In a case like email you have no choice but to use the absolute and complete url in a form that's accessible from the internet.

  • 2
    This. I always like to say: "If you are wondering whether your URIs are ReSTful, they aren't, because ReST doesn't care what your URIs look like, and therefore, if you care what they look like, you are not doing ReST." This is a little strong, of course, because there are legitimate reasons to care what a URI looks like (readability, SEO, hackability, etc.) but the important point is: those have nothing to do with ReST. Aug 22, 2020 at 22:58
  • Maybe I was not totally clear. Say that the link is "web-app/user/1". This redirects the user to an SPA that needs to call an HATEOAS route with AJAX to get the user data. If the SPA is only supposed to know about the root URI of the web service and only knows that the user ID is "1", how is it supposed to know the route to the "user" endpoint (something like "web-app/api/user/1"? Either it has to do a call to get all the possible endpoints URL or it has to know the URL to the user one. Or am I missing something?
    – ssougnez
    Aug 23, 2020 at 19:14
  • This makes absolutely no sense at all. What are you even talking about? The URL in the email is a link to the client-side SPA application. It does not include the URL needed to call the backend API once you are inside the SPA. This is not a minor implementation detail of HATEOAS. HATEOAS is literally defined by discovering URL's through links sent back from the API. This means you don't know the URL to resources within the API ahead of time. So, you can't have a hardcoded URL that deep links into an SPA, since the SPA doesn't know the URL of the backend API resource ahead of time.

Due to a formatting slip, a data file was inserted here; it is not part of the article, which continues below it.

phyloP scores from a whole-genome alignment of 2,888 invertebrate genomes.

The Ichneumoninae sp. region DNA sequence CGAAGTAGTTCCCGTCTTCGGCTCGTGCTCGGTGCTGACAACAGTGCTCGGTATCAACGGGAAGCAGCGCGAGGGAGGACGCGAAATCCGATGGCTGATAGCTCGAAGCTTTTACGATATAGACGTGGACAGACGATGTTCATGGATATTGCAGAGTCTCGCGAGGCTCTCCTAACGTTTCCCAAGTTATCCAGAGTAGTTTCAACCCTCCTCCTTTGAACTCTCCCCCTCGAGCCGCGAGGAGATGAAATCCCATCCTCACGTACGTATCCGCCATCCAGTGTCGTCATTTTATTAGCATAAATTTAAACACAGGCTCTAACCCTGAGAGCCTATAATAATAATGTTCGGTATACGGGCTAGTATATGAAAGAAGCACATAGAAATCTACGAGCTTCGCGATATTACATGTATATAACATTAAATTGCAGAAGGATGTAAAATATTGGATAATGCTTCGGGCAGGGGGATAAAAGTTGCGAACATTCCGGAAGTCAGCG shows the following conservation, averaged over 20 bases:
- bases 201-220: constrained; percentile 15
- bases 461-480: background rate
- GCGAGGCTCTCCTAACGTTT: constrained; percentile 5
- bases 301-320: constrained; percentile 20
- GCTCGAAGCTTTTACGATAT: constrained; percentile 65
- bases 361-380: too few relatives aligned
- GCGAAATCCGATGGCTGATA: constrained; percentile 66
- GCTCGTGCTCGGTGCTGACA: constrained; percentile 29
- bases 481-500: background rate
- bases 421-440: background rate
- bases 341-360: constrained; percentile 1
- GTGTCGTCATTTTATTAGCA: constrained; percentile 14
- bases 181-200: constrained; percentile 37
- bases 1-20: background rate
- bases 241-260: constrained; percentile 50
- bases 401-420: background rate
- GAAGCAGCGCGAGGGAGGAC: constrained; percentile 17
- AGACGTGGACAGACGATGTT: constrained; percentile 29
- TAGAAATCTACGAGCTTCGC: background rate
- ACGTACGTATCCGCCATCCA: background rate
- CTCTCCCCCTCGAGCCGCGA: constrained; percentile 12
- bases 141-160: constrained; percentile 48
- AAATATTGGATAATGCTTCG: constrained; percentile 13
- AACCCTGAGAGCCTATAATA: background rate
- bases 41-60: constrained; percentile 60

– wired_in
    Apr 6, 2021 at 18:42
  • I feel like I'm in the twilight zone. The question, which is spot on has -1 votes, and the answer that misses the entire point of the question is the one with the most upvotes. Smh. How did you guys end up talking about the format of REST URL's? Where in the question is that even mentioned?
    – wired_in
    Apr 6, 2021 at 18:56

You cut to the heart of the problem with HATEOAS. If you know the endpoints you don't need the links.

It make no sense to include the links on every call vs having documention or a client. It's purely an academic idea of discoverablity without documentation which envisages an AI client or lost civilization.

  • You don’t think it can be useful to have different available actions depending on the state of the resource?
    – Rik D
    Aug 22, 2020 at 18:29
  • well.S is for Stateless,but the point is that you don't need to be told more than once what the link to perform an action is
    – Ewan
    Aug 22, 2020 at 18:42
  • 'Purely Academic' goes a bit too far. Discoverability without documentation works great for humans (e.g. this site). Including links allows a UI to achieve this same effect with minimal complexity and minimal dependency on service api details that may change. It's not needed everywhere, and in some use scenarios it feels awkward and redundant. But it is, at times, quite useful.
    – joshp
    Aug 22, 2020 at 18:57
  • Stateless means the server doesn’t keep state for each client (no sessions). Of course resources themselves have state. An API with HATEOAS tells the client which links are available depending on the state of the resource. I agree that static links on a resource are less useful, but they can still help to decouple the URL from the client (client has to know the link name in the API, which contains the URL).
    – Rik D
    Aug 22, 2020 at 18:57
  • guys im going to stand by my harsh opinion of HATEOAS. I just think if you follow things through to the end point of a user clicking a button or a program taking an action its redundant information. best case you waste some bandwidth, worst case links you cant deal with or lack of expected links cause runtime errors
    – Ewan
    Aug 22, 2020 at 19:01